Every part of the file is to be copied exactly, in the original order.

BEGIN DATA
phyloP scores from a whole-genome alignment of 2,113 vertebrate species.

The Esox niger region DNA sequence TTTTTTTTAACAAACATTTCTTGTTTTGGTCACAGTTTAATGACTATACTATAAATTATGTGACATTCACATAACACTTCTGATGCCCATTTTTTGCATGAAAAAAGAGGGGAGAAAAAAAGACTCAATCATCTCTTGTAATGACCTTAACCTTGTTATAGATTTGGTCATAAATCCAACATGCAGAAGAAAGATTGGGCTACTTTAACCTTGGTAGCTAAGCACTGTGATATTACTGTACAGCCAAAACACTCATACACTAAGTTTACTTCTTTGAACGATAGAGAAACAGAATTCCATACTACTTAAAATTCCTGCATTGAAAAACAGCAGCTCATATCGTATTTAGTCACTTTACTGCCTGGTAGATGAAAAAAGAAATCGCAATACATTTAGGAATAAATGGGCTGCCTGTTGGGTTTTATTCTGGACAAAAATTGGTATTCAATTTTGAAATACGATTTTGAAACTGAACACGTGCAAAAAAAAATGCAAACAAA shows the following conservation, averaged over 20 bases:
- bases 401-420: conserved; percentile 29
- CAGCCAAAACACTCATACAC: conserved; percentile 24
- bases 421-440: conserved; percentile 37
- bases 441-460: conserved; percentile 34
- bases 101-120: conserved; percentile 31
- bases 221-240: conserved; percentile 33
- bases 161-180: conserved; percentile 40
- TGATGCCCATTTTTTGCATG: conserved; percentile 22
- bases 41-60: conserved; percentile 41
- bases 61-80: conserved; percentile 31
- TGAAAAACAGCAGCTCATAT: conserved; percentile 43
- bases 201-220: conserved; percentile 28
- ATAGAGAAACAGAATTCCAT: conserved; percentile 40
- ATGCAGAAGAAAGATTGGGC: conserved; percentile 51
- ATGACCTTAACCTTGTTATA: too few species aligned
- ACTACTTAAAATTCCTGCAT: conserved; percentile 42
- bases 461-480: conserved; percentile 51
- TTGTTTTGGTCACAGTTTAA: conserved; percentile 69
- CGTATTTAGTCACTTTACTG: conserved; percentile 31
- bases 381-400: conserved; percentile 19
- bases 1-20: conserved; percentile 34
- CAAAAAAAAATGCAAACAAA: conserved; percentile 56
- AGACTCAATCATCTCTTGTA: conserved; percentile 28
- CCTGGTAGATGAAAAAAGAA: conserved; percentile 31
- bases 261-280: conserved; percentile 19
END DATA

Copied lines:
phyloP scores from a whole-genome alignment of 2,113 vertebrate species.

The Esox niger region DNA sequence TTTTTTTTAACAAACATTTCTTGTTTTGGTCACAGTTTAATGACTATACTATAAATTATGTGACATTCACATAACACTTCTGATGCCCATTTTTTGCATGAAAAAAGAGGGGAGAAAAAAAGACTCAATCATCTCTTGTAATGACCTTAACCTTGTTATAGATTTGGTCATAAATCCAACATGCAGAAGAAAGATTGGGCTACTTTAACCTTGGTAGCTAAGCACTGTGATATTACTGTACAGCCAAAACACTCATACACTAAGTTTACTTCTTTGAACGATAGAGAAACAGAATTCCATACTACTTAAAATTCCTGCATTGAAAAACAGCAGCTCATATCGTATTTAGTCACTTTACTGCCTGGTAGATGAAAAAAGAAATCGCAATACATTTAGGAATAAATGGGCTGCCTGTTGGGTTTTATTCTGGACAAAAATTGGTATTCAATTTTGAAATACGATTTTGAAACTGAACACGTGCAAAAAAAAATGCAAACAAA shows the following conservation, averaged over 20 bases:
- bases 401-420: conserved; percentile 29
- CAGCCAAAACACTCATACAC: conserved; percentile 24
- bases 421-440: conserved; percentile 37
- bases 441-460: conserved; percentile 34
- bases 101-120: conserved; percentile 31
- bases 221-240: conserved; percentile 33
- bases 161-180: conserved; percentile 40
- TGATGCCCATTTTTTGCATG: conserved; percentile 22
- bases 41-60: conserved; percentile 41
- bases 61-80: conserved; percentile 31
- TGAAAAACAGCAGCTCATAT: conserved; percentile 43
- bases 201-220: conserved; percentile 28
- ATAGAGAAACAGAATTCCAT: conserved; percentile 40
- ATGCAGAAGAAAGATTGGGC: conserved; percentile 51
- ATGACCTTAACCTTGTTATA: too few species aligned
- ACTACTTAAAATTCCTGCAT: conserved; percentile 42
- bases 461-480: conserved; percentile 51
- TTGTTTTGGTCACAGTTTAA: conserved; percentile 69
- CGTATTTAGTCACTTTACTG: conserved; percentile 31
- bases 381-400: conserved; percentile 19
- bases 1-20: conserved; percentile 34
- CAAAAAAAAATGCAAACAAA: conserved; percentile 56
- AGACTCAATCATCTCTTGTA: conserved; percentile 28
- CCTGGTAGATGAAAAAAGAA: conserved; percentile 31
- bases 261-280: conserved; percentile 19